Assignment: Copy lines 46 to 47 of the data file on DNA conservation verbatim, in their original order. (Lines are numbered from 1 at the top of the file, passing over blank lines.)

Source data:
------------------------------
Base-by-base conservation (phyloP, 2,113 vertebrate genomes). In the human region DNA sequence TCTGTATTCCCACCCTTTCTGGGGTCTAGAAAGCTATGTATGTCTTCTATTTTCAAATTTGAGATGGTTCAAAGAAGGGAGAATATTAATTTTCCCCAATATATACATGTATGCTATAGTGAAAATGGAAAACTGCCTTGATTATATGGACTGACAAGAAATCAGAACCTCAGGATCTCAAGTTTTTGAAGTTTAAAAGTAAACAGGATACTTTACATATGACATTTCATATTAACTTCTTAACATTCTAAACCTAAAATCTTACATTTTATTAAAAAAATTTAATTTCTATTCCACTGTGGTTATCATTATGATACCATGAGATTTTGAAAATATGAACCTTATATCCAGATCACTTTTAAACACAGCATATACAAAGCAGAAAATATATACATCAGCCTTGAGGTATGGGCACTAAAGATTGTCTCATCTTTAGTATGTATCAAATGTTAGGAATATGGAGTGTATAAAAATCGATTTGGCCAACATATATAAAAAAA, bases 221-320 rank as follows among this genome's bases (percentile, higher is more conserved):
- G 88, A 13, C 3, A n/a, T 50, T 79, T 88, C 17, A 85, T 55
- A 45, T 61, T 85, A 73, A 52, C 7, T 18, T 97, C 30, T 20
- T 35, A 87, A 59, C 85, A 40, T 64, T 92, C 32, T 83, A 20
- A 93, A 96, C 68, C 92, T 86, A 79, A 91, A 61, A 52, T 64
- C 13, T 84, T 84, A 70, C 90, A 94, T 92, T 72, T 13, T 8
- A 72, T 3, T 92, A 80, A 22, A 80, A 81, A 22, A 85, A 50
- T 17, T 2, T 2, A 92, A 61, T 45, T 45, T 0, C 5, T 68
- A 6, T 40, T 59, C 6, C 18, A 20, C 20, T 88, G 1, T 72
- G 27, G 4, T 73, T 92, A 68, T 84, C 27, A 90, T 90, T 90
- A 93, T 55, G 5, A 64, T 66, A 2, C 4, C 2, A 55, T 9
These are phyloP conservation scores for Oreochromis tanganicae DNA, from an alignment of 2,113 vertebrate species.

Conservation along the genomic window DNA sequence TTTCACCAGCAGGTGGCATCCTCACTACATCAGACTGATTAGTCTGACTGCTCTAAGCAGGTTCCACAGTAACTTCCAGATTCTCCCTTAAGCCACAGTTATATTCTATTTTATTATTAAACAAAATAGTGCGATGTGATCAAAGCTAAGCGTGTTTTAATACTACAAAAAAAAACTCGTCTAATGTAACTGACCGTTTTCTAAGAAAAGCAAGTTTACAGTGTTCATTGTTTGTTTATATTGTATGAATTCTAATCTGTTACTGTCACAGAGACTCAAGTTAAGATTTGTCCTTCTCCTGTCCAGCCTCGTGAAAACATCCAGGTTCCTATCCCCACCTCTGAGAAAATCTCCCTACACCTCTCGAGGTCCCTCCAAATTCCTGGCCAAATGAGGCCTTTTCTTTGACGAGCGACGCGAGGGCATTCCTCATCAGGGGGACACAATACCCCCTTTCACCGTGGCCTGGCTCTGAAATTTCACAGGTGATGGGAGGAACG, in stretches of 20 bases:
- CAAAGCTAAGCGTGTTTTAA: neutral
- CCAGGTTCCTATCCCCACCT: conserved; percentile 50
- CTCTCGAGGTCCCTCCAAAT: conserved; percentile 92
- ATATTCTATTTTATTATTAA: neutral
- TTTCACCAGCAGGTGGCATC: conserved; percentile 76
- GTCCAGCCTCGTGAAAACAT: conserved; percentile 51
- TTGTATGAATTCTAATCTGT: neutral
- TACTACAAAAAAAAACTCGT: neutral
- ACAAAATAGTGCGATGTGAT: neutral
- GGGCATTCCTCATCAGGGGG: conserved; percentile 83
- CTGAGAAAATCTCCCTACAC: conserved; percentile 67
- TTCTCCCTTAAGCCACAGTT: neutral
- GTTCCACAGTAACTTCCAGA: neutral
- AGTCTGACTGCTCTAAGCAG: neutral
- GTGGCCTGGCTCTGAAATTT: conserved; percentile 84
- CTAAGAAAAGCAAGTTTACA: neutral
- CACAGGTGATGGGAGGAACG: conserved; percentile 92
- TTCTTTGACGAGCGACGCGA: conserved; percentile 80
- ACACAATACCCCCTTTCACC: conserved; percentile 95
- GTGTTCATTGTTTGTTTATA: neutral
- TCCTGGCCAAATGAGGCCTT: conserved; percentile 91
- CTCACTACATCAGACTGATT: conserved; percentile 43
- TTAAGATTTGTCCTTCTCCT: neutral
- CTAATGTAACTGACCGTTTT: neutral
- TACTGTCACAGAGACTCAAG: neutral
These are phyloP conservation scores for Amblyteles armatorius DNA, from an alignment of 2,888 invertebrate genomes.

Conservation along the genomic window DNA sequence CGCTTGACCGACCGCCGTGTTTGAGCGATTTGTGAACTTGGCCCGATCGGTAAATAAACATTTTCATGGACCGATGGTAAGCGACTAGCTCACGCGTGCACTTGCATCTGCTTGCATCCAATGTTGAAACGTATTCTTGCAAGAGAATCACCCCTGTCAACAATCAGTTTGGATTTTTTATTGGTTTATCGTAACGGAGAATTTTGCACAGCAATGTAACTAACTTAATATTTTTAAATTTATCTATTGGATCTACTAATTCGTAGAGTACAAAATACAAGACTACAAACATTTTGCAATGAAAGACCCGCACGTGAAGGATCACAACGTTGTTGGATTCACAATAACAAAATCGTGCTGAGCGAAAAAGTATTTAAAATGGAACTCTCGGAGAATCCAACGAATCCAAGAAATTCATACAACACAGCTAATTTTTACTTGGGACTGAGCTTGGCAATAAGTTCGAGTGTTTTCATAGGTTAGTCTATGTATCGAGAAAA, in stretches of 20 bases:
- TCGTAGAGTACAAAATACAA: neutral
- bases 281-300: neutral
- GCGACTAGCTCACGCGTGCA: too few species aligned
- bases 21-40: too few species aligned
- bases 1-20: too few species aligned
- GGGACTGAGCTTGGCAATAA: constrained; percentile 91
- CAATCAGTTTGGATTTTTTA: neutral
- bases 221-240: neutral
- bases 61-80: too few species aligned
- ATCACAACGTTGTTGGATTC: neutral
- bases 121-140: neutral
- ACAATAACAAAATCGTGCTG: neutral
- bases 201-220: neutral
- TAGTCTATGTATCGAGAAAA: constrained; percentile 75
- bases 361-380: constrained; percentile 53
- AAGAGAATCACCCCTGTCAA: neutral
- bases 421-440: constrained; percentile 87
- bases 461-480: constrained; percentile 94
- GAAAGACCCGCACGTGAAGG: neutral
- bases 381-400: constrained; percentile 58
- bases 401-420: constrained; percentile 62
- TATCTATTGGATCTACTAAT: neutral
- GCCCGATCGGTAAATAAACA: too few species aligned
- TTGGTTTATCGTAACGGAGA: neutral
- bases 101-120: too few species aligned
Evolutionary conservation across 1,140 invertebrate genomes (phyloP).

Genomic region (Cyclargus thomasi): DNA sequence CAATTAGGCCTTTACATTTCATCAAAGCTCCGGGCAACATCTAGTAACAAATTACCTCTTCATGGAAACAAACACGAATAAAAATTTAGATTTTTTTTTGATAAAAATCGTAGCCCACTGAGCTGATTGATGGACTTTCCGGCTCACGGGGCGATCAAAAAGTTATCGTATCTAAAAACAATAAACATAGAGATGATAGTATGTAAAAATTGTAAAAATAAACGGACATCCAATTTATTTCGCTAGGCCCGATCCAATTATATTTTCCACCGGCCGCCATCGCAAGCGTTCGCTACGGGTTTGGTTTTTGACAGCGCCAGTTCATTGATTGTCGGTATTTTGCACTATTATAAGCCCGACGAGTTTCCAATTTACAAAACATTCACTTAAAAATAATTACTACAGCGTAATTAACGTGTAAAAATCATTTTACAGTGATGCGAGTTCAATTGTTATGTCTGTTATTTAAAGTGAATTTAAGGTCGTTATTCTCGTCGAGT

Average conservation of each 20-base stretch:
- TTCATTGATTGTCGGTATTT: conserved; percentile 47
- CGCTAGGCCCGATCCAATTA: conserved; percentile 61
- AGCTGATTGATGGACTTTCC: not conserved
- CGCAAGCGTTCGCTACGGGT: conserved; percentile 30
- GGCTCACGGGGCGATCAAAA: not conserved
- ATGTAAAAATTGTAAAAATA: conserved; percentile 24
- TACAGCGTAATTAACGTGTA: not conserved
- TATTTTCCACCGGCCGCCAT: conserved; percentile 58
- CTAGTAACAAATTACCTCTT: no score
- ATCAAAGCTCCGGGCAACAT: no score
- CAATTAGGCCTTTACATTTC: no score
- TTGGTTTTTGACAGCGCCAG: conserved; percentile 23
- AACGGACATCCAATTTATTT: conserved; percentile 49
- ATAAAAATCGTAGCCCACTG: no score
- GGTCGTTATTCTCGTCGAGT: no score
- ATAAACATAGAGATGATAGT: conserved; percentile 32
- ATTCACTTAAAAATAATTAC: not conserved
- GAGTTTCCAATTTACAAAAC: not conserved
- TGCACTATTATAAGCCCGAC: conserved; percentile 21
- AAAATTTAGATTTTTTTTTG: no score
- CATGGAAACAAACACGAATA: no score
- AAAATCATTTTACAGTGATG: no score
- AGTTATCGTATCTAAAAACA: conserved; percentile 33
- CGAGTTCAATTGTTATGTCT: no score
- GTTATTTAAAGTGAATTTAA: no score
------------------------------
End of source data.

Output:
- GGGACTGAGCTTGGCAATAA: constrained; percentile 91
- CAATCAGTTTGGATTTTTTA: neutral